Generally, if something has a name, it's common enough to be recognized and talked about. Library Anxiety is a real thing and a very common experience! Here are some potential reasons library users feel anxious about interacting with a librarian, and why you can put those worries aside:
Also, sometimes it's just that the instructions you were given are wrong/out of date.
The only exception is that when people make threats to us or others, or commit harassment, we share documentation and IP addresses with college security and law enforcement.
English language learners, this message is for you too!
At the Ask A Librarian page, we have a web form for submitting an email reference question. Our reply will go to whatever email address you input, and your subsequent replies to our reply will also take place via email.
Email is ideal as long as you do not need the answer instantly. (We will answer within an hour or two if we are on duty. If you ask after hours, we will answer as soon as we are on duty again.) Email provides you the opportunity to ask your question with all the background details and nuances that you feel necessary. Composing an email gives people a chance to organize their thoughts and figure out their priorities. Email also leaves a record for you to consult later.
Email is the best option if you have a question that will take the librarian some time to answer properly. For example, if you are looking for a document that has been very hard to track down, or you need advice on how to perform a comprehensive or exhaustive search, email gives the librarian a chance to do the work before answering instead of trying to do it while answering. Email also gives the librarian on duty a chance to call in our colleagues for help in order to provide a better answer.
The librarians tend to go into more detail and format things more nicely in email answers than in chat answers, if that helps you make up your mind which to use.
Our chat box is located at the lower right of the library homepage, on the Ask A Librarian page, and in many subject guides and databases. One librarian monitors chat, phones, and email at a time during our "on" hours. During our "off" hours, chat is still active, but it is monitored by librarians from other libraries. They have the information necessary to answer about 80% of questions, but you should leave your email address so that they can forward you to a SUNY Empire librarian if they cannot answer your question. (We will get to it as soon as we are on duty.)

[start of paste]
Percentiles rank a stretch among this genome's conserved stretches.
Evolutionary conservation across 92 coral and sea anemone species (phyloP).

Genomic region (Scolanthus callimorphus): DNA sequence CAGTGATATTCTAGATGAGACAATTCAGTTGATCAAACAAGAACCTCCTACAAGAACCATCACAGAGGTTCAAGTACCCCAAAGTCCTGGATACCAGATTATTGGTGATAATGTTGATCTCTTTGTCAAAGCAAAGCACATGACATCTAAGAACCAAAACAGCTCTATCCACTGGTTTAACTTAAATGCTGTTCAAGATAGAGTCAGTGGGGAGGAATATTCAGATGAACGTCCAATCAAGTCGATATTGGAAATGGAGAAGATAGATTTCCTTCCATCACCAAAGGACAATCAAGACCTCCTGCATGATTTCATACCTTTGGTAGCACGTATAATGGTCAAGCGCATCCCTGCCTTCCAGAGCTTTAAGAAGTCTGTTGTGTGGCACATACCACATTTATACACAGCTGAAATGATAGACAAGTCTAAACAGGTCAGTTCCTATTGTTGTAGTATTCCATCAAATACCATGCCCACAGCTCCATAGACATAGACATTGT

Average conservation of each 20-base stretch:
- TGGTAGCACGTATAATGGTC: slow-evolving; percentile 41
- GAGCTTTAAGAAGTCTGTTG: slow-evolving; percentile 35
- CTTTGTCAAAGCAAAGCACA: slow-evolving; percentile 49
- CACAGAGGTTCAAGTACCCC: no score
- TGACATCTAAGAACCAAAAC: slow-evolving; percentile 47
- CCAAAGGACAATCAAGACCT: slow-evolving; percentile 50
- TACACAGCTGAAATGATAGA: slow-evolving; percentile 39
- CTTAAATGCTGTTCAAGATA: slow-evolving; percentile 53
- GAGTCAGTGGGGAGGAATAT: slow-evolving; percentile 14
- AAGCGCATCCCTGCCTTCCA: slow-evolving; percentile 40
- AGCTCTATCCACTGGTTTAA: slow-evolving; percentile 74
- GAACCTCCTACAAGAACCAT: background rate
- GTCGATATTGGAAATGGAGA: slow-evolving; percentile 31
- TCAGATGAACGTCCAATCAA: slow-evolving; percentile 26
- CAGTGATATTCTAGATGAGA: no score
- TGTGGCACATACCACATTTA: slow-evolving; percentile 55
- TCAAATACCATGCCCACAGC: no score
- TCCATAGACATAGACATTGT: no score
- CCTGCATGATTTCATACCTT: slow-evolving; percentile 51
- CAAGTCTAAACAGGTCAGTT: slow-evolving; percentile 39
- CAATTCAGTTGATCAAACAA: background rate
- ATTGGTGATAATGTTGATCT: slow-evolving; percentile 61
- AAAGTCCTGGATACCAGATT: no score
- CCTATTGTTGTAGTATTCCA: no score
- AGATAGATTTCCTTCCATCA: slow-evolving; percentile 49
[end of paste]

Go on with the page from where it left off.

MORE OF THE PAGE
Chat is an excellent way to ask both quick and simple questions and in depth questions that may develop into further questions. It's also the quickest and most efficient way to ask for a link to something. Chat also leaves a record - when you end the chat, it will ask you for an email address, and you can choose to have a transcript emailed to you at that address. No need to worry about forgetting what was said!
Chat is adequate for being walked through completing a task, but we do not have screen sharing available, so if it gets complicated we may have to switch to a web meeting/classroom software.
The library reference "desk" has a phone number (800-847-3000 ext. 2222). This is the number you should call if you wish to speak to any librarian. You can initiate a call even if you are already communicating with us in another modality. Just let us know that you are already speaking to us about whatever you've been speaking about.
Because we are frequently away from our desks, you will often be asked to leave a voicemail with your callback number and question. Another option would be to hang up and email us with a request to be called - again, please provide your callback number, and question.
In general, phone is a good modality for quick questions, or if you need to be walked through performing a task. However it's a bad modality if we need to share URLs, long titles, etc. We can always go on chat while we're on the phone if we need to do that, so please have an internet-capable computer or tablet ready.
Some of our learning opportunities (webinars) take place via web meeting/classroom. Occasionally when we are already involved in a chat or phone interaction, we might switch over to web meeting/classroom software so that we can do screensharing. We generally do not turn on our camera or ask you to. You can ask if you would prefer cameras turned on though. Alternatively, you can ask to turn off both video and audio and communicate in the software's chat function.
We do not have the facilities to meet with students in person. There are no in person interactions with a librarian.
Here are some questions you should be prepared to answer:
@Home Library Workshops are library instruction webinars that take place via web meeting/classroom software, and involve seeing and hearing the librarian-instructor and communicating by voice and text with other students. There are participatory learning activities during the webinar. Viewing a recorded webinar, or listening without participating will not get you credit for completing the webinar.
However, we do have solitary, asynchronous (on your own time) equivalents for each webinar topic, if the timing or format of the webinars doesn't work for you.